Does vanilla deep regression even work?

…because I can’t seem to get good results with it.

Regression vs. Classification

Why is regression so much less popular than classification in the machine learning community? It’s often just mentioned as an afterthought that you can change the output layer on a neural network to turn it into a regression model if you want to. Even Marcos Lopez de Prado, the recent face of machine learning in trading, seems to focus extensively (exclusively?) on classification in his popular 2018 book. But it seems obvious that we need regression in finance. We need to know the magnitude of our forecasts before we can optimize a portfolio.

I attended the Stanford Deep Learning School in the summer of 2016. During a break, I had a chance to chat with one of the speakers, Hugo Larochelle, and I asked him why I never hear about deep learning regression. He said maybe strongly varying errors cause problems during back-propagation, making it not work very well. Given the context, I was surprised he didn’t jump to the defense of deep learning.

I’m starting to think it just doesn’t work. Despite a broad hyper-parameter search, I’m still having poor luck on the multivariate interaction synthetic data. The MAE I get from the neural network (both in-sample and out-of-sample) is an order of magnitude larger than the out-of-sample MAE of XGBoost.

Universal Approximators

Hornik, Tinchcombe, and White (1989) showed that multilayer feedforward networks are capable of approximating any function to any desired degree of accuracy. “This implies that any lack of success in applications must arise from inadequate learning, insufficient numbers of hidden units or the lack of a deterministic relationship between input and target.”

The synthetic data certainly is certainly deterministic, and I’ve experimented with far more nodes and layers than I imagine would be sufficient. So, the learning must be inadequate in some way. It isn’t that the data has too much noise, because I get bad results even with the noise removed. When looking at a histogram of output predictions, it seems nearly all of them have the same value. So, this is likely an indication of network saturation.

PyTorch Code

import torch
import torch.nn as nn
from machine_learning.generate_data import multivariate_interaction

device = "cuda" if torch.cuda.is_available() else "cpu"

class Net(nn.Module):
    def __init__(self, options):
        super(Net, self).__init__()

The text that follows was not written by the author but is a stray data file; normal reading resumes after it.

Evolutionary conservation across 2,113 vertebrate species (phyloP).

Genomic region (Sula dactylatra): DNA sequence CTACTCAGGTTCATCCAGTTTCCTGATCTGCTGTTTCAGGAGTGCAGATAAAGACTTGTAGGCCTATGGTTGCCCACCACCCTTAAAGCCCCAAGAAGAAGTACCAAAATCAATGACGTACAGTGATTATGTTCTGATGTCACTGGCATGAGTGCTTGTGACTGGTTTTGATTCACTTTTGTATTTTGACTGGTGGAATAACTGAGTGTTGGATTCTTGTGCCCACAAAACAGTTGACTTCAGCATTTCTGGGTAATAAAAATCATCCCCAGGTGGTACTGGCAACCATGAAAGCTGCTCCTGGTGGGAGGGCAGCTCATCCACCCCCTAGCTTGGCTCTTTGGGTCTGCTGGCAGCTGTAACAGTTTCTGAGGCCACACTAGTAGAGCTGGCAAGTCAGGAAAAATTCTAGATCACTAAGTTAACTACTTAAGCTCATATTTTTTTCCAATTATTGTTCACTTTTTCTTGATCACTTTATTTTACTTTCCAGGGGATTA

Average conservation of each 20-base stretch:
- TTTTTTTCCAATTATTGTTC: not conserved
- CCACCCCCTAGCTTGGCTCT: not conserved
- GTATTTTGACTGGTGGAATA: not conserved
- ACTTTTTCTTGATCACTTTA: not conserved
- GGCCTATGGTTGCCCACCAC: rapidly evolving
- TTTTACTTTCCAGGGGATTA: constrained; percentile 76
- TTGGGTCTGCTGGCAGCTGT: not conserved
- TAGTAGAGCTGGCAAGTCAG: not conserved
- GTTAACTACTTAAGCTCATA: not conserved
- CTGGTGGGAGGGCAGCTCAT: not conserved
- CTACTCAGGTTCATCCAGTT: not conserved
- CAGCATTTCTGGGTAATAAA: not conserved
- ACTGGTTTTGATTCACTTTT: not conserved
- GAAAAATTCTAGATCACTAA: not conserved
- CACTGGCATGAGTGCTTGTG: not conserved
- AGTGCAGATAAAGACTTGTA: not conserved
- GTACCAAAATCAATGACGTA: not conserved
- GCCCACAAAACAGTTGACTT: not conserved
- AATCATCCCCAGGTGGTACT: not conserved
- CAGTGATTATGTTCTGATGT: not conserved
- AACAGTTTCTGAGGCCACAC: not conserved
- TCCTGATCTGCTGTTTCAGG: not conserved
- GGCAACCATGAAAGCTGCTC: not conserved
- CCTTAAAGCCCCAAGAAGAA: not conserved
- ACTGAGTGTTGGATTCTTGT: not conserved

bias = True
        self.layers = nn.Sequential()
        for i in range(options['layers']):
            if i == 0:
                inputs = options['inputs']
                inputs = options['nodes']
            layer = nn.Linear(inputs, options['nodes'], bias)
            nn.init.normal_(layer.weight, mean=0.0, std=options['stdev'])
            eval('self.layers.append(nn.%s())' % options['activation'])
        self.layers.append(nn.Linear(options['nodes'], 1, bias))
    def forward(self, X):
        X = self.layers(X)
        return X

options = {}
options['inputs'] = 9
options['layers'] = 40 # tried lots of values
options['nodes'] = 200 # tried lots of values
options['activation'] = 'Tanh' # also tried: Sigmoid, ReLU, ELU, LeakyReLU
options['stdev'] = 0.01 # tried lots of values
options['init'] = 'normal_' # also tried: uniform_, xavier_uniform_

net = Net(options).to(device)

optimizer = torch.optim.SGD(net.parameters(), lr=0.01)
# also tried: Adam, Adadelta, AdamW, Adamax, ASGD, LBFGS,
#             NAdam, RAdam, RMSprop, Rprop

loss_func = nn.L1Loss() # also tried MSELoss

# generate synthetic data
m = 524288
data = multivariate_interaction(m)

X = torch.tensor(data['X_train'], dtype=torch.float).to(device)
y = torch.tensor(data['y_train'], dtype=torch.float).unsqueeze(1).to(device)

last_loss = 1e6
while True:
    pred = net(X)
    loss_ = loss_func(pred, y)
    loss = float(loss_)
    if loss > last_loss:
        optimizer.param_groups[0]['lr'] /= 2 # reduce learning rate
        print('lr = %0.4f' % optimizer.param_groups[0]['lr'])
    last_loss = loss
    optimizer.zero_grad()   # clear gradients for next train
    loss_.backward()        # backpropagation, compute gradients
    optimizer.step()        # apply gradients


Neural network regression either doesn’t work in practice, or else requires black magic tuning that I haven’t figured out yet. Perhaps the answer is that I need a ridiculously large network, in which case both training and inference will take an unreasonable amount of time for trading applications. I will continue to study the saturation issue, but perhaps there is a reason I’m having trouble finding nontrivial internet examples that use regression instead of classification.

Update: Ayush Gupta appears to have had similar troubles with deep learning regression.